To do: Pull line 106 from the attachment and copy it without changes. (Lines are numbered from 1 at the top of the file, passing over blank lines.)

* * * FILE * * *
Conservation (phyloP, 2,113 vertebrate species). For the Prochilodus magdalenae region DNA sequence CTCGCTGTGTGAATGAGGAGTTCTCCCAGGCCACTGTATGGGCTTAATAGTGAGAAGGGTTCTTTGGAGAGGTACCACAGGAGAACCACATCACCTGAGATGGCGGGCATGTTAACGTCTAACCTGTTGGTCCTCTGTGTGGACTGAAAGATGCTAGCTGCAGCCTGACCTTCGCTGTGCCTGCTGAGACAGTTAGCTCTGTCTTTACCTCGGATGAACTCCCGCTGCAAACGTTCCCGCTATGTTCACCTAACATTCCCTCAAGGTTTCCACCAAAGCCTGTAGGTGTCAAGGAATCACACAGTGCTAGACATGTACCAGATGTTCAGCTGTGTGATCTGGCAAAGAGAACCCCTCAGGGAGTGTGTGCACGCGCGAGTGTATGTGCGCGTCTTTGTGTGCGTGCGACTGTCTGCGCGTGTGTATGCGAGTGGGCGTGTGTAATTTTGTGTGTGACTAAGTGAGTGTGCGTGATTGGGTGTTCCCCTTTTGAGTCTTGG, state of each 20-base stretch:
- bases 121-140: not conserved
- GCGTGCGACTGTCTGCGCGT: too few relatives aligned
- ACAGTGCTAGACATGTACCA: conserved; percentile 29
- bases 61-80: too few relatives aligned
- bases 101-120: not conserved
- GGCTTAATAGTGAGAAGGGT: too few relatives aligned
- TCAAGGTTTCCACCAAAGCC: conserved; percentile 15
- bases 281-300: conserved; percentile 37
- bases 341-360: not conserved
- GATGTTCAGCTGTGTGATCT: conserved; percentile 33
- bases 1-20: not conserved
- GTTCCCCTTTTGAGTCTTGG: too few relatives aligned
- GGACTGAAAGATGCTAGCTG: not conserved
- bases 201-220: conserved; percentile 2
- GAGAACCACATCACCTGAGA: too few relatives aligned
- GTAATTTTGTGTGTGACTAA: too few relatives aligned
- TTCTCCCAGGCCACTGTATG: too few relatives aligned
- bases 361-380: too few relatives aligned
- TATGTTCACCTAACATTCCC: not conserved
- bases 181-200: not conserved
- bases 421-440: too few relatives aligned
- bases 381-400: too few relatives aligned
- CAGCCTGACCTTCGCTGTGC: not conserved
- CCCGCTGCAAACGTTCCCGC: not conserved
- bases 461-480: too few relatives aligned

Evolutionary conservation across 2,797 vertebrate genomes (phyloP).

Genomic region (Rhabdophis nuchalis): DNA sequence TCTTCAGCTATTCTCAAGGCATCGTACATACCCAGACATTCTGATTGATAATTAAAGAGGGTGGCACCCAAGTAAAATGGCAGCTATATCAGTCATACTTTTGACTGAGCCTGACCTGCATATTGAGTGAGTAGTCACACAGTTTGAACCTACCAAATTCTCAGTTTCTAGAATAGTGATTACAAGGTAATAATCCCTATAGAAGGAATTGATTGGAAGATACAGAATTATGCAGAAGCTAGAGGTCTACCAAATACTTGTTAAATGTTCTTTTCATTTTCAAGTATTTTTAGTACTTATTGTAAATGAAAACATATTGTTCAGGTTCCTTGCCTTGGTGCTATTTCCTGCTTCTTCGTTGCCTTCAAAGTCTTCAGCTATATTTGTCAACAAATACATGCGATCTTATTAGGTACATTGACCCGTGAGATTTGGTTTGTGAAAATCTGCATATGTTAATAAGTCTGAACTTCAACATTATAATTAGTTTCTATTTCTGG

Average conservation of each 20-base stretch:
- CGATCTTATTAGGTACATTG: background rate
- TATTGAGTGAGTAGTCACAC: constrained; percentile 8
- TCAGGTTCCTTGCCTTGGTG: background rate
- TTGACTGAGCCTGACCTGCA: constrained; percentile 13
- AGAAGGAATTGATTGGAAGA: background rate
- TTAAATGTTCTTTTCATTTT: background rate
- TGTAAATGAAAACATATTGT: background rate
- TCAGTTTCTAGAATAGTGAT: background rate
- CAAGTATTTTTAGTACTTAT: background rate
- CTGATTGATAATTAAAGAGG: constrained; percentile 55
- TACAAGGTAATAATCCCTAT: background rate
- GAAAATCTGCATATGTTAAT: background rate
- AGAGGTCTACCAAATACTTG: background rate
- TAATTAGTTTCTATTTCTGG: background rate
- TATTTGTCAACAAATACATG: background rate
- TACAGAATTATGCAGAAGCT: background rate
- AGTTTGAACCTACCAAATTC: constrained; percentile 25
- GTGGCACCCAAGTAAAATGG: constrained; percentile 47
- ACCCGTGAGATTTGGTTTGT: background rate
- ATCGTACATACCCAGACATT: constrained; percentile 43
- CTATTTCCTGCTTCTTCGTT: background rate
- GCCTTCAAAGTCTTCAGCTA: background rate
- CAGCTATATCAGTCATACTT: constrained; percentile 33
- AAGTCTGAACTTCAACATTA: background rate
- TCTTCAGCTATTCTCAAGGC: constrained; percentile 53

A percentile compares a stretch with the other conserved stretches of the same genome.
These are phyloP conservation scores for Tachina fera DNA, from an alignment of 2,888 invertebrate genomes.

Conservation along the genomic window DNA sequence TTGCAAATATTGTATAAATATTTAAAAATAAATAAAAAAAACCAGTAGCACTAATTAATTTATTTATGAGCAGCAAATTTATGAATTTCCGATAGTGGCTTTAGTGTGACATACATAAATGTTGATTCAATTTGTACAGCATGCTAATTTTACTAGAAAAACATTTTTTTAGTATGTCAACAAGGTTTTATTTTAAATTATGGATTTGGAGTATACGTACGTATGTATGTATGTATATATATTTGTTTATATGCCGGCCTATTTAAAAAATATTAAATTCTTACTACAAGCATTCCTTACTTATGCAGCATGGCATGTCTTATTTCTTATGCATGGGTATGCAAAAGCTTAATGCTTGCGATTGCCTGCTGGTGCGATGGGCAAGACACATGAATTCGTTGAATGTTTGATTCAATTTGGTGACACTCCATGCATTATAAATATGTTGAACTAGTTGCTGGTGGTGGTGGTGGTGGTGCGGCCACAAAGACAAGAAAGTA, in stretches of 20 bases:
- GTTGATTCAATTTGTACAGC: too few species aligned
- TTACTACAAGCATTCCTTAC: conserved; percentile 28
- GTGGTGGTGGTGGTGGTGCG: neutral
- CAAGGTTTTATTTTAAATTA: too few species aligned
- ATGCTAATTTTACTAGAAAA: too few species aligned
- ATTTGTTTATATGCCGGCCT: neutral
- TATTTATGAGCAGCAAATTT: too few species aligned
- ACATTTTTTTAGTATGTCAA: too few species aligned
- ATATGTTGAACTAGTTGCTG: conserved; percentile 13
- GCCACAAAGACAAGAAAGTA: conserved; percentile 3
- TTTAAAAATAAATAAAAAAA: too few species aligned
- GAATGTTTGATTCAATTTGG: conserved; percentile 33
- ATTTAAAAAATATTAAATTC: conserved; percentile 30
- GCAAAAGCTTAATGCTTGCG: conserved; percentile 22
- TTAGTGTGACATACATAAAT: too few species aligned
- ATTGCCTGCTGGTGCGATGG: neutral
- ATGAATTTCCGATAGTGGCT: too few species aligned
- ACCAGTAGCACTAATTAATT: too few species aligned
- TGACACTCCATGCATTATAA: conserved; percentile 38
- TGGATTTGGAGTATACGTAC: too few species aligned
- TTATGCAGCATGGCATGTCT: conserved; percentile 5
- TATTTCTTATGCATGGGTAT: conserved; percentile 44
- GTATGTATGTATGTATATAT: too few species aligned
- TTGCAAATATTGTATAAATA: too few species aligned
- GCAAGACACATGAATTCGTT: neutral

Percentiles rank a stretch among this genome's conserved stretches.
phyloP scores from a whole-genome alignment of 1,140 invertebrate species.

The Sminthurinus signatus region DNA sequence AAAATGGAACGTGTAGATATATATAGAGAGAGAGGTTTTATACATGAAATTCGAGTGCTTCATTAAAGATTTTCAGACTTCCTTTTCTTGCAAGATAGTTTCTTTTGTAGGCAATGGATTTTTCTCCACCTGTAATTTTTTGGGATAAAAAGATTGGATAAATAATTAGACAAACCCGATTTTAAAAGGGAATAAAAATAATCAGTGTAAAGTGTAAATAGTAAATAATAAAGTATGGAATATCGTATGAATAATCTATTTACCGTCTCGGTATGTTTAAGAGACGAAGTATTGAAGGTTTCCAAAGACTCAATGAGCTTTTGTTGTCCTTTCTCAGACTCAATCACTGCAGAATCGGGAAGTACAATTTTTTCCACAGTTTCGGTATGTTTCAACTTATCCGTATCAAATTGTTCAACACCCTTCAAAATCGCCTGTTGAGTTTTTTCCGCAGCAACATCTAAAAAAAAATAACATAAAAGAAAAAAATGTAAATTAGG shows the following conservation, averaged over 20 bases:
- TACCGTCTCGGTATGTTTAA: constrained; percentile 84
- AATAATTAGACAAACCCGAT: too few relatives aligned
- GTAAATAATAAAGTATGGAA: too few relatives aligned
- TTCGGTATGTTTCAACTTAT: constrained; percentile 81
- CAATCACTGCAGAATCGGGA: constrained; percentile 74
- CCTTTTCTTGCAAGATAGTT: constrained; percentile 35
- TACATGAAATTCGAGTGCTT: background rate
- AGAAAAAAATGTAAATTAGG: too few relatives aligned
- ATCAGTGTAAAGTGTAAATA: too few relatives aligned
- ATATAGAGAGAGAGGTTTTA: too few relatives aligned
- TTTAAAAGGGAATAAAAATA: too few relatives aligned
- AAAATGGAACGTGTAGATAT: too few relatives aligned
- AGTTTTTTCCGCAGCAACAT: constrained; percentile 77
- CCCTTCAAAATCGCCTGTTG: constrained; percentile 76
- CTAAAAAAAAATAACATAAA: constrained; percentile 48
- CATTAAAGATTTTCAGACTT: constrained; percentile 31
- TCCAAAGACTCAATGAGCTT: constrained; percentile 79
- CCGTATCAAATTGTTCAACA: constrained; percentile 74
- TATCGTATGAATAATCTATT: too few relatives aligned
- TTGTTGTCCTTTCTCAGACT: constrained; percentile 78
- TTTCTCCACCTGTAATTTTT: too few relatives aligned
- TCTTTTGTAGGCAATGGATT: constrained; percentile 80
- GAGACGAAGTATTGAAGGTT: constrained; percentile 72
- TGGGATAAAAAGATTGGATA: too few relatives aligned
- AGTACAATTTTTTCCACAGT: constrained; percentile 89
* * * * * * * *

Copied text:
- TTTCTCCACCTGTAATTTTT: too few relatives aligned